A former football player at South Central and Malone, Wilhelm’s big break came when he decided to craft an image of former University of Toledo and Cleveland Browns wide receiver Andrew Hawkins.
The business and accounting major then posted it to his Twitter account, and the results were overwhelmingly positive. That led to getting noticed by the UT football coaching staff, and suddenly Wilhelm was offered a graduate assistant position with the Rockets as part of their recruiting team.
When head coach Matt Campbell left Toledo for Iowa State University in the Big 12 Conference in 2017, he took Wilhelm with him and created the position of Director of New Media for the Cyclones.
After two seasons in Ames, Iowa, Wilhelm received word near the end of May of a similar opening at Pitt. He and his wife, Shannon (Ebert), weren’t really looking to leave Iowa.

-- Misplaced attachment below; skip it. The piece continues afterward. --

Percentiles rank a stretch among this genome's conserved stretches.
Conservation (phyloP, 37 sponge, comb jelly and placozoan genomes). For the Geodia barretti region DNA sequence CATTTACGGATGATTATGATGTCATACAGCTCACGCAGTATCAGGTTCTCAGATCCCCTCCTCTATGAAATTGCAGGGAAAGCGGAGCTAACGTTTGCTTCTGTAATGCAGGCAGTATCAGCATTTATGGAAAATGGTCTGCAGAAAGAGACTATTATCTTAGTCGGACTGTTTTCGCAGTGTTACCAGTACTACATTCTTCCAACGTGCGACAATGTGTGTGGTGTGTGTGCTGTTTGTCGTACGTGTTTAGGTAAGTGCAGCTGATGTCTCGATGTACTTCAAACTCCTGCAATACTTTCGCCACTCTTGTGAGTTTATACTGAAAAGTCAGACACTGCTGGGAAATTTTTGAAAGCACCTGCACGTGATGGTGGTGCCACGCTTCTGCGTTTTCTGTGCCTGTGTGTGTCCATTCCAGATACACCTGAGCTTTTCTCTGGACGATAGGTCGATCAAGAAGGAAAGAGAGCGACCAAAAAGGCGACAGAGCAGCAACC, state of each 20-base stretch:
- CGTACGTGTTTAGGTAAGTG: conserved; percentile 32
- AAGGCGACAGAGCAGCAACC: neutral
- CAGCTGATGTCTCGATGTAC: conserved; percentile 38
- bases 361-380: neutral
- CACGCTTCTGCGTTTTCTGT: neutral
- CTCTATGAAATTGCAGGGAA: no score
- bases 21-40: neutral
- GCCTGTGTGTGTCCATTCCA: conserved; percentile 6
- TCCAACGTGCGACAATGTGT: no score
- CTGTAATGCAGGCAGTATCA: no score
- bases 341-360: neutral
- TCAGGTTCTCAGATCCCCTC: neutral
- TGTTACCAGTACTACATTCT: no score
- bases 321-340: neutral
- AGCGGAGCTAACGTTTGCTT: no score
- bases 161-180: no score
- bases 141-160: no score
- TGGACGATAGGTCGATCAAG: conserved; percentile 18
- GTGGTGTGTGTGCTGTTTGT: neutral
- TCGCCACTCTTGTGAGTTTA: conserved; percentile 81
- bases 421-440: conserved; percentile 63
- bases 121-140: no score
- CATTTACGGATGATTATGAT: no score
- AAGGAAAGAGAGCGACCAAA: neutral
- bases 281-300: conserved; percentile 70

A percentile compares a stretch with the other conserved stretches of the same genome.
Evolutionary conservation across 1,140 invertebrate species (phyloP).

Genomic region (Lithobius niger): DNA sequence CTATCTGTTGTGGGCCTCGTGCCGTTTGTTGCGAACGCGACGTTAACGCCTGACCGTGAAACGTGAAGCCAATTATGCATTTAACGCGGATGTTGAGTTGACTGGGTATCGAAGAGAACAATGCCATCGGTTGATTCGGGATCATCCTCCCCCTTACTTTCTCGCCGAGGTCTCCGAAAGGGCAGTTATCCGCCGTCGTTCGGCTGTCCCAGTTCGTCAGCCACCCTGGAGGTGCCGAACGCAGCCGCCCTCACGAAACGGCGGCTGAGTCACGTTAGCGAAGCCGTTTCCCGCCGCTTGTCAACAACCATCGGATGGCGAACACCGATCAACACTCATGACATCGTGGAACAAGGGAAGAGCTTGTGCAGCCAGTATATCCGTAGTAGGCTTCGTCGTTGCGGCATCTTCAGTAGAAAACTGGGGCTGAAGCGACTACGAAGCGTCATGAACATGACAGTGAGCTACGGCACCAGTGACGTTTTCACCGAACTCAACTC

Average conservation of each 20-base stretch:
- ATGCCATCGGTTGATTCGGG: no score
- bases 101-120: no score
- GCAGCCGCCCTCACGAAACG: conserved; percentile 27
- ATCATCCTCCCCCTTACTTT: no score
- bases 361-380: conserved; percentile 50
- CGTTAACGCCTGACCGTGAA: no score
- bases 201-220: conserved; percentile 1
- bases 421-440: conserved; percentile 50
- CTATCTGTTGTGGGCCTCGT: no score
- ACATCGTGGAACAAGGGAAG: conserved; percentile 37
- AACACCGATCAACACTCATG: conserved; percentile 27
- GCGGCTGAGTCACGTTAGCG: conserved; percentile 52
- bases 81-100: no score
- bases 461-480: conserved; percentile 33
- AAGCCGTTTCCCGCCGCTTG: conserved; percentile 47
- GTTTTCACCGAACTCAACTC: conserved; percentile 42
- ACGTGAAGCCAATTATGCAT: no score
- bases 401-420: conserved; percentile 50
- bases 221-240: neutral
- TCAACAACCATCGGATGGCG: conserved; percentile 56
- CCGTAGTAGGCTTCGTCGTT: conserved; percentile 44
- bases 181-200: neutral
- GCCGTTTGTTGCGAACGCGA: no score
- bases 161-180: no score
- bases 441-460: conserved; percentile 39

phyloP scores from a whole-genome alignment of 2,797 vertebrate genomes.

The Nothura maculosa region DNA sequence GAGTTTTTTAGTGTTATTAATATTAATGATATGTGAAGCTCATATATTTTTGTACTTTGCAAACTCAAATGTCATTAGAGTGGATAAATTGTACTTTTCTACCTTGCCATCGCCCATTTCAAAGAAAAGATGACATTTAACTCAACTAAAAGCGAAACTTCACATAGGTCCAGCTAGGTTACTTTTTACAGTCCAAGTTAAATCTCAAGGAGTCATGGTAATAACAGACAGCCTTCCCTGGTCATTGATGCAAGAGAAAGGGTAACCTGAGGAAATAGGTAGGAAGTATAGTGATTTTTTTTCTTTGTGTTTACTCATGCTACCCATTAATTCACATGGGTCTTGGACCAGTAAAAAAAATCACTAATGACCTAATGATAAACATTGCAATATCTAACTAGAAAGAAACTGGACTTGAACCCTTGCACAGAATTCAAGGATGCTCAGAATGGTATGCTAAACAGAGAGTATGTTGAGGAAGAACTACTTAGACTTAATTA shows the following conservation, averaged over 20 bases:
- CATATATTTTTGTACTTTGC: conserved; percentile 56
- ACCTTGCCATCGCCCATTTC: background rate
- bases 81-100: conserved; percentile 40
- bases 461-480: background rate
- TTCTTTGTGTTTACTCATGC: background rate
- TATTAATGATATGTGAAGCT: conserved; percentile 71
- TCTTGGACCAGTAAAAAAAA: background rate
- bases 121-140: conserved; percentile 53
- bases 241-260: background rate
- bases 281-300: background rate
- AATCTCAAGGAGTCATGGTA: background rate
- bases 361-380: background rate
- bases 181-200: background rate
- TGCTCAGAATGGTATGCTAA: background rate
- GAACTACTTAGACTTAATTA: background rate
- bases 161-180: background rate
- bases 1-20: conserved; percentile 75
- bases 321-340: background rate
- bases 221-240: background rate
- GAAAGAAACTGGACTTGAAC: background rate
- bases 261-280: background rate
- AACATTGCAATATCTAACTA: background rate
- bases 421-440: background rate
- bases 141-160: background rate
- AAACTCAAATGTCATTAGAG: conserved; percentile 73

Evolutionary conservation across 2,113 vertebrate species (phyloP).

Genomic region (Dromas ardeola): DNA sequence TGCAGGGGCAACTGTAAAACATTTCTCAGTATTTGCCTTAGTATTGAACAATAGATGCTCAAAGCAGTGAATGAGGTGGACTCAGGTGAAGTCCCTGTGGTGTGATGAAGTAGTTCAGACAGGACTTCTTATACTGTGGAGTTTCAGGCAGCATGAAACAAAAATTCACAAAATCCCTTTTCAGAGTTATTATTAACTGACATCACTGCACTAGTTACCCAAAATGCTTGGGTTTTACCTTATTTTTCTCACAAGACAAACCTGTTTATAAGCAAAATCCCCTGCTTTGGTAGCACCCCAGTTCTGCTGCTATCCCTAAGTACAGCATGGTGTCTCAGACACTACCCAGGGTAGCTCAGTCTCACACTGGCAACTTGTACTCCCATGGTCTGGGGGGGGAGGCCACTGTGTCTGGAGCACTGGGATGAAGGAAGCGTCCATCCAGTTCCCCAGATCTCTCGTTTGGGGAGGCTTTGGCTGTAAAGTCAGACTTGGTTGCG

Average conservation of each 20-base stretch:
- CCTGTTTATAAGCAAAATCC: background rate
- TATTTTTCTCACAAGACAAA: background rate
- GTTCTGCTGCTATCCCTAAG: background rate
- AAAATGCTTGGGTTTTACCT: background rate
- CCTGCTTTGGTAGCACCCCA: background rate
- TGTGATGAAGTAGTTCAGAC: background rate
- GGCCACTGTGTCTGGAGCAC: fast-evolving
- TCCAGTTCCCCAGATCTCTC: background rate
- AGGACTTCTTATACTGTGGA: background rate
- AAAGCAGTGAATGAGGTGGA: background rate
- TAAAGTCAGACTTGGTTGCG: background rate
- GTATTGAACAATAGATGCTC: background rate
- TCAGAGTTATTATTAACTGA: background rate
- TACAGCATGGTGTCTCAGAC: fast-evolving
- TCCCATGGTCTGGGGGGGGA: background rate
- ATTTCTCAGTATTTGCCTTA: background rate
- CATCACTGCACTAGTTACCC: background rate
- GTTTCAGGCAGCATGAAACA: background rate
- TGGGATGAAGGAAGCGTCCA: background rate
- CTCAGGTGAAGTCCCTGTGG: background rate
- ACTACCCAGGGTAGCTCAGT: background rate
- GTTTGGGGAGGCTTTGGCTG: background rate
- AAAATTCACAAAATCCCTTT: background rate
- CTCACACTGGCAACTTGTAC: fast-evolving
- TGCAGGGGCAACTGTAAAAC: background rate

However, the idea of living in a bigger city that was significantly closer to home for the married couple of two years was appealing. Also from the area, Shannon was a standout athlete at Perkins (2013 graduate).
When he interviewed at Pitt, he was seeing images on the walls of legends such as Donald, Mike Ditka, Larry Fitzgerald, Tony Dorsett, Dan Marino and Darrelle Revis.
Wilhelm started the job in June, which has a similar workload and daily jobs to his former position at Iowa State. He creates graphics and videos for social media and recruiting. He also helps produce graphics for branding and promotions, and notably works on recruiting graphics, like personalized mail items for the coaches to write something on — or a digital version.
“It’s a position with a heavy recruiting focus,” Wilhelm said.
He also is the secondary photographer on the sidelines for Pitt, which takes a 7-4 record into Saturday’s Atlantic Coast Conference finale vs. Boston College at Heinz Field.
“It seems like here I’m able to focus on my role here,” Wilhelm said. “It was a new position at ISU and no one really knew the expectations. I kind of had responsibilities outside of my main job, where here I have a more defined role and a settled job.”
The work begins at around 6:30 a.m. each day — as the staff arrives early to beat the Pittsburgh commuter traffic. Wilhelm’s week is typically heavy at the front, and tapers off as Saturday approaches.